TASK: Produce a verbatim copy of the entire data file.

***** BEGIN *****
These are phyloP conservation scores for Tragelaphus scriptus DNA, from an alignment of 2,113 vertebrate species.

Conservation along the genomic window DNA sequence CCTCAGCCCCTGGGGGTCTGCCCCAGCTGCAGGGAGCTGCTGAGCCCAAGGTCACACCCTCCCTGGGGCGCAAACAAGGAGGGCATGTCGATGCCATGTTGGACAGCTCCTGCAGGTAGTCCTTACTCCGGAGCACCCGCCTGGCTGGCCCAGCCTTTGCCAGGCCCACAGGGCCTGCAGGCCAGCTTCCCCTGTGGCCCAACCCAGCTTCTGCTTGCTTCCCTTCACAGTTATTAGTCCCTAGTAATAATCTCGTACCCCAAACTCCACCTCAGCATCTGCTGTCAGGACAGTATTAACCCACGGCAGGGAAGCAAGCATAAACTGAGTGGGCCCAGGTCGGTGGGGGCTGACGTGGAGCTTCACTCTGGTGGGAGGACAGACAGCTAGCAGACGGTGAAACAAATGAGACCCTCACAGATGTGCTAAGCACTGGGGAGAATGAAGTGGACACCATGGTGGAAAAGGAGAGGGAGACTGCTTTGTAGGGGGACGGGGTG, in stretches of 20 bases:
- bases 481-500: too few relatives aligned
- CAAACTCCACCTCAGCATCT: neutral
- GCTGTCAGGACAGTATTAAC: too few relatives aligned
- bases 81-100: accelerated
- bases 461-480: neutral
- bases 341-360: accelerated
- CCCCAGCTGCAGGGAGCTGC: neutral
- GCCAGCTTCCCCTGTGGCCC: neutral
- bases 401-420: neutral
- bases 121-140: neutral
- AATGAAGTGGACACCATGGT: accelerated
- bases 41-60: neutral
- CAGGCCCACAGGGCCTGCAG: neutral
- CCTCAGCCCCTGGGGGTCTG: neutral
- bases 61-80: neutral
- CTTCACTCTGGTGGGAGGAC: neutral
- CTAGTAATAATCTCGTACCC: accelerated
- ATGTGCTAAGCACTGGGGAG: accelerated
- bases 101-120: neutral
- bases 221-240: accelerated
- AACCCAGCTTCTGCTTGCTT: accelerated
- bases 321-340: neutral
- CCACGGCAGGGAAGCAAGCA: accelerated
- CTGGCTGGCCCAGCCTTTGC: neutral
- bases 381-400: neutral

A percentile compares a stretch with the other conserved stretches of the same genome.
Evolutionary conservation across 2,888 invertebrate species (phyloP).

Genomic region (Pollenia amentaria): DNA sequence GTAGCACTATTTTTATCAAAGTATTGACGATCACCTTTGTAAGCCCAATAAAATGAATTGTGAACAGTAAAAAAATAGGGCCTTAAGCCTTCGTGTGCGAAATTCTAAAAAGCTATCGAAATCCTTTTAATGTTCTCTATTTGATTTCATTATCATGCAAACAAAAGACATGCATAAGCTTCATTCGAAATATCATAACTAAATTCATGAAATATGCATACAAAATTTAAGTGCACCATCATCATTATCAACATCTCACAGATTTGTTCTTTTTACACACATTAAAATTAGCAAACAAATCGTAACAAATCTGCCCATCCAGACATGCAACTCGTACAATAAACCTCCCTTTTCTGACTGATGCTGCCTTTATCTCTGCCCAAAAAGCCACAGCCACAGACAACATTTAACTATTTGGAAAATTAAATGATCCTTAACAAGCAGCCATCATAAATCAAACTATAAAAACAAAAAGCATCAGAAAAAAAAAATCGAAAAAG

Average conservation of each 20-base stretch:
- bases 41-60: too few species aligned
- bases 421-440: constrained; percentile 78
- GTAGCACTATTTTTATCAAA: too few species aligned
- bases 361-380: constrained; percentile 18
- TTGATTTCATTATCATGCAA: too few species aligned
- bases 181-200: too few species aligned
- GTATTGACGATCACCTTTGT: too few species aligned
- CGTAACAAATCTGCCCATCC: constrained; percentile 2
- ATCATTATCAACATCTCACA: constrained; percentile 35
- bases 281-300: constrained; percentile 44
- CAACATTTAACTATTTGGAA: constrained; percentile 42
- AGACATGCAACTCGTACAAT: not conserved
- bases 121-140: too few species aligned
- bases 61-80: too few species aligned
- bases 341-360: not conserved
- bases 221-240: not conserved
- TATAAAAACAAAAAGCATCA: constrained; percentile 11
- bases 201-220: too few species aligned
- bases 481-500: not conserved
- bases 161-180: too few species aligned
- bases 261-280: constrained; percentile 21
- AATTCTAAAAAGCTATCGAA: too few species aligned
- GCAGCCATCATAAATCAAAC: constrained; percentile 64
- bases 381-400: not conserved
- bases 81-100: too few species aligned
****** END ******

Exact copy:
These are phyloP conservation scores for Tragelaphus scriptus DNA, from an alignment of 2,113 vertebrate species.

Conservation along the genomic window DNA sequence CCTCAGCCCCTGGGGGTCTGCCCCAGCTGCAGGGAGCTGCTGAGCCCAAGGTCACACCCTCCCTGGGGCGCAAACAAGGAGGGCATGTCGATGCCATGTTGGACAGCTCCTGCAGGTAGTCCTTACTCCGGAGCACCCGCCTGGCTGGCCCAGCCTTTGCCAGGCCCACAGGGCCTGCAGGCCAGCTTCCCCTGTGGCCCAACCCAGCTTCTGCTTGCTTCCCTTCACAGTTATTAGTCCCTAGTAATAATCTCGTACCCCAAACTCCACCTCAGCATCTGCTGTCAGGACAGTATTAACCCACGGCAGGGAAGCAAGCATAAACTGAGTGGGCCCAGGTCGGTGGGGGCTGACGTGGAGCTTCACTCTGGTGGGAGGACAGACAGCTAGCAGACGGTGAAACAAATGAGACCCTCACAGATGTGCTAAGCACTGGGGAGAATGAAGTGGACACCATGGTGGAAAAGGAGAGGGAGACTGCTTTGTAGGGGGACGGGGTG, in stretches of 20 bases:
- bases 481-500: too few relatives aligned
- CAAACTCCACCTCAGCATCT: neutral
- GCTGTCAGGACAGTATTAAC: too few relatives aligned
- bases 81-100: accelerated
- bases 461-480: neutral
- bases 341-360: accelerated
- CCCCAGCTGCAGGGAGCTGC: neutral
- GCCAGCTTCCCCTGTGGCCC: neutral
- bases 401-420: neutral
- bases 121-140: neutral
- AATGAAGTGGACACCATGGT: accelerated
- bases 41-60: neutral
- CAGGCCCACAGGGCCTGCAG: neutral
- CCTCAGCCCCTGGGGGTCTG: neutral
- bases 61-80: neutral
- CTTCACTCTGGTGGGAGGAC: neutral
- CTAGTAATAATCTCGTACCC: accelerated
- ATGTGCTAAGCACTGGGGAG: accelerated
- bases 101-120: neutral
- bases 221-240: accelerated
- AACCCAGCTTCTGCTTGCTT: accelerated
- bases 321-340: neutral
- CCACGGCAGGGAAGCAAGCA: accelerated
- CTGGCTGGCCCAGCCTTTGC: neutral
- bases 381-400: neutral

A percentile compares a stretch with the other conserved stretches of the same genome.
Evolutionary conservation across 2,888 invertebrate species (phyloP).

Genomic region (Pollenia amentaria): DNA sequence GTAGCACTATTTTTATCAAAGTATTGACGATCACCTTTGTAAGCCCAATAAAATGAATTGTGAACAGTAAAAAAATAGGGCCTTAAGCCTTCGTGTGCGAAATTCTAAAAAGCTATCGAAATCCTTTTAATGTTCTCTATTTGATTTCATTATCATGCAAACAAAAGACATGCATAAGCTTCATTCGAAATATCATAACTAAATTCATGAAATATGCATACAAAATTTAAGTGCACCATCATCATTATCAACATCTCACAGATTTGTTCTTTTTACACACATTAAAATTAGCAAACAAATCGTAACAAATCTGCCCATCCAGACATGCAACTCGTACAATAAACCTCCCTTTTCTGACTGATGCTGCCTTTATCTCTGCCCAAAAAGCCACAGCCACAGACAACATTTAACTATTTGGAAAATTAAATGATCCTTAACAAGCAGCCATCATAAATCAAACTATAAAAACAAAAAGCATCAGAAAAAAAAAATCGAAAAAG

Average conservation of each 20-base stretch:
- bases 41-60: too few species aligned
- bases 421-440: constrained; percentile 78
- GTAGCACTATTTTTATCAAA: too few species aligned
- bases 361-380: constrained; percentile 18
- TTGATTTCATTATCATGCAA: too few species aligned
- bases 181-200: too few species aligned
- GTATTGACGATCACCTTTGT: too few species aligned
- CGTAACAAATCTGCCCATCC: constrained; percentile 2
- ATCATTATCAACATCTCACA: constrained; percentile 35
- bases 281-300: constrained; percentile 44
- CAACATTTAACTATTTGGAA: constrained; percentile 42
- AGACATGCAACTCGTACAAT: not conserved
- bases 121-140: too few species aligned
- bases 61-80: too few species aligned
- bases 341-360: not conserved
- bases 221-240: not conserved
- TATAAAAACAAAAAGCATCA: constrained; percentile 11
- bases 201-220: too few species aligned
- bases 481-500: not conserved
- bases 161-180: too few species aligned
- bases 261-280: constrained; percentile 21
- AATTCTAAAAAGCTATCGAA: too few species aligned
- GCAGCCATCATAAATCAAAC: constrained; percentile 64
- bases 381-400: not conserved
- bases 81-100: too few species aligned